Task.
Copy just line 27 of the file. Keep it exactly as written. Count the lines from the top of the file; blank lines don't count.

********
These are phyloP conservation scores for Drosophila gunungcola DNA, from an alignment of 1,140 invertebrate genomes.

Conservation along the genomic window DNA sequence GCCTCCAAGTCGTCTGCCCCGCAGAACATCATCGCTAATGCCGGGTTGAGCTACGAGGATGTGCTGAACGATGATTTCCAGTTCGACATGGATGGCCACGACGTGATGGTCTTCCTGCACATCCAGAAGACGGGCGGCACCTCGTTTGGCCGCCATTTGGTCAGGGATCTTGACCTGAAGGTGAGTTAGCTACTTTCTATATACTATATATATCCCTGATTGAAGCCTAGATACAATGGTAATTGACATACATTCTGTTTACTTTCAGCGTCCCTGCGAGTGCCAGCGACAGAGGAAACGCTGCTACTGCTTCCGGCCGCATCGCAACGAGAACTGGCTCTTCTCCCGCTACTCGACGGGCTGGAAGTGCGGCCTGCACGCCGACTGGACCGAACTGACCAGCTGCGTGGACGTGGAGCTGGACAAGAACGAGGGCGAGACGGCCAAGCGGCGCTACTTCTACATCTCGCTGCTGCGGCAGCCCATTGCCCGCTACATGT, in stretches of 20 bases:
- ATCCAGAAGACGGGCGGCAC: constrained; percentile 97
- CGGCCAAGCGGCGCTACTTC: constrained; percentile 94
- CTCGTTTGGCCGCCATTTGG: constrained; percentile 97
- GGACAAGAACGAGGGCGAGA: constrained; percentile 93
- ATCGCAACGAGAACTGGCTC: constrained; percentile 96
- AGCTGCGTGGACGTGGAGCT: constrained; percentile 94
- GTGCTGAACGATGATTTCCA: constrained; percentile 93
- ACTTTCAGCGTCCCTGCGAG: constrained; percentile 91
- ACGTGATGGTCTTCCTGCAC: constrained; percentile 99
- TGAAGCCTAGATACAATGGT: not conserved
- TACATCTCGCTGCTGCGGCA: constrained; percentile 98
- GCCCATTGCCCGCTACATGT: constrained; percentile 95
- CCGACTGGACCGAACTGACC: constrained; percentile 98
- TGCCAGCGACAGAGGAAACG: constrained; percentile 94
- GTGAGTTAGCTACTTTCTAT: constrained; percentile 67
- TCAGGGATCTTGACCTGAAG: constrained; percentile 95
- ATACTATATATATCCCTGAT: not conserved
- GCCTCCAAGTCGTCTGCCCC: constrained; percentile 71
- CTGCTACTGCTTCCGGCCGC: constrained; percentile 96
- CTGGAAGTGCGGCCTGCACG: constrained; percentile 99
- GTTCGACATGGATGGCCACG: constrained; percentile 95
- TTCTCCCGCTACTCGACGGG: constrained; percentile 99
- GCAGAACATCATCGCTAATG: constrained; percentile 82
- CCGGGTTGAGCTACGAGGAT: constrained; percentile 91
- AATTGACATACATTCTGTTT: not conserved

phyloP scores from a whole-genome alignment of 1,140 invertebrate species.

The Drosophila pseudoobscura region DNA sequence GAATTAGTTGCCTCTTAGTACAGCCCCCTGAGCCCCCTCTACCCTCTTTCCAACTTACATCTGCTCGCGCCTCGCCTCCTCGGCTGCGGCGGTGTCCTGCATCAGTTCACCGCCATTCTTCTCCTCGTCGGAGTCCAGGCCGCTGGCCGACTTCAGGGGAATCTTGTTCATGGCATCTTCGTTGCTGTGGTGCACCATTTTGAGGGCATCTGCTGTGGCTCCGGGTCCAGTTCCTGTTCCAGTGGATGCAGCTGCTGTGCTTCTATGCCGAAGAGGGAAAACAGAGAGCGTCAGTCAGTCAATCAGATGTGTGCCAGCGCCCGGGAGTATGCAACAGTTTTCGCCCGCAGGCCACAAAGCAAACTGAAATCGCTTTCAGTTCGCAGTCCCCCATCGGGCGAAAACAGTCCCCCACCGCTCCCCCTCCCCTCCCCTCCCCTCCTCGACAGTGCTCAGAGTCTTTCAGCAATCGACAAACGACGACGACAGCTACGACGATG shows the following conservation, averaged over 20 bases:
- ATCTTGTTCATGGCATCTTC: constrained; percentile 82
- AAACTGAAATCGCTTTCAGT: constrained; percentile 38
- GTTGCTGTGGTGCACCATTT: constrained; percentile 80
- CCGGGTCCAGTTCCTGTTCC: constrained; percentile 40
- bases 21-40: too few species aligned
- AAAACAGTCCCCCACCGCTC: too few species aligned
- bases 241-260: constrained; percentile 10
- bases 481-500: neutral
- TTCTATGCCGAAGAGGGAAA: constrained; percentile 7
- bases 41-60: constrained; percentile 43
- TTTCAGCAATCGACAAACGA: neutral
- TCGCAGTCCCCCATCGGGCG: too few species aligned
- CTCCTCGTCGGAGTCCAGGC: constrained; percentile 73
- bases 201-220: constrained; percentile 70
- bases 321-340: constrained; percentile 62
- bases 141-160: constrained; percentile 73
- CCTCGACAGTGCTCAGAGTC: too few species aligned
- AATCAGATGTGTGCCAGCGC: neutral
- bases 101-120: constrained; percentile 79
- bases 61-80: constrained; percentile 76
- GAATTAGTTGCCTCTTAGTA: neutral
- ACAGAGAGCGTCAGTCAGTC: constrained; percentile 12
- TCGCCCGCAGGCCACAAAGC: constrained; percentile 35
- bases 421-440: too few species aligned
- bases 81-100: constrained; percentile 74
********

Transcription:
- AATTGACATACATTCTGTTT: not conserved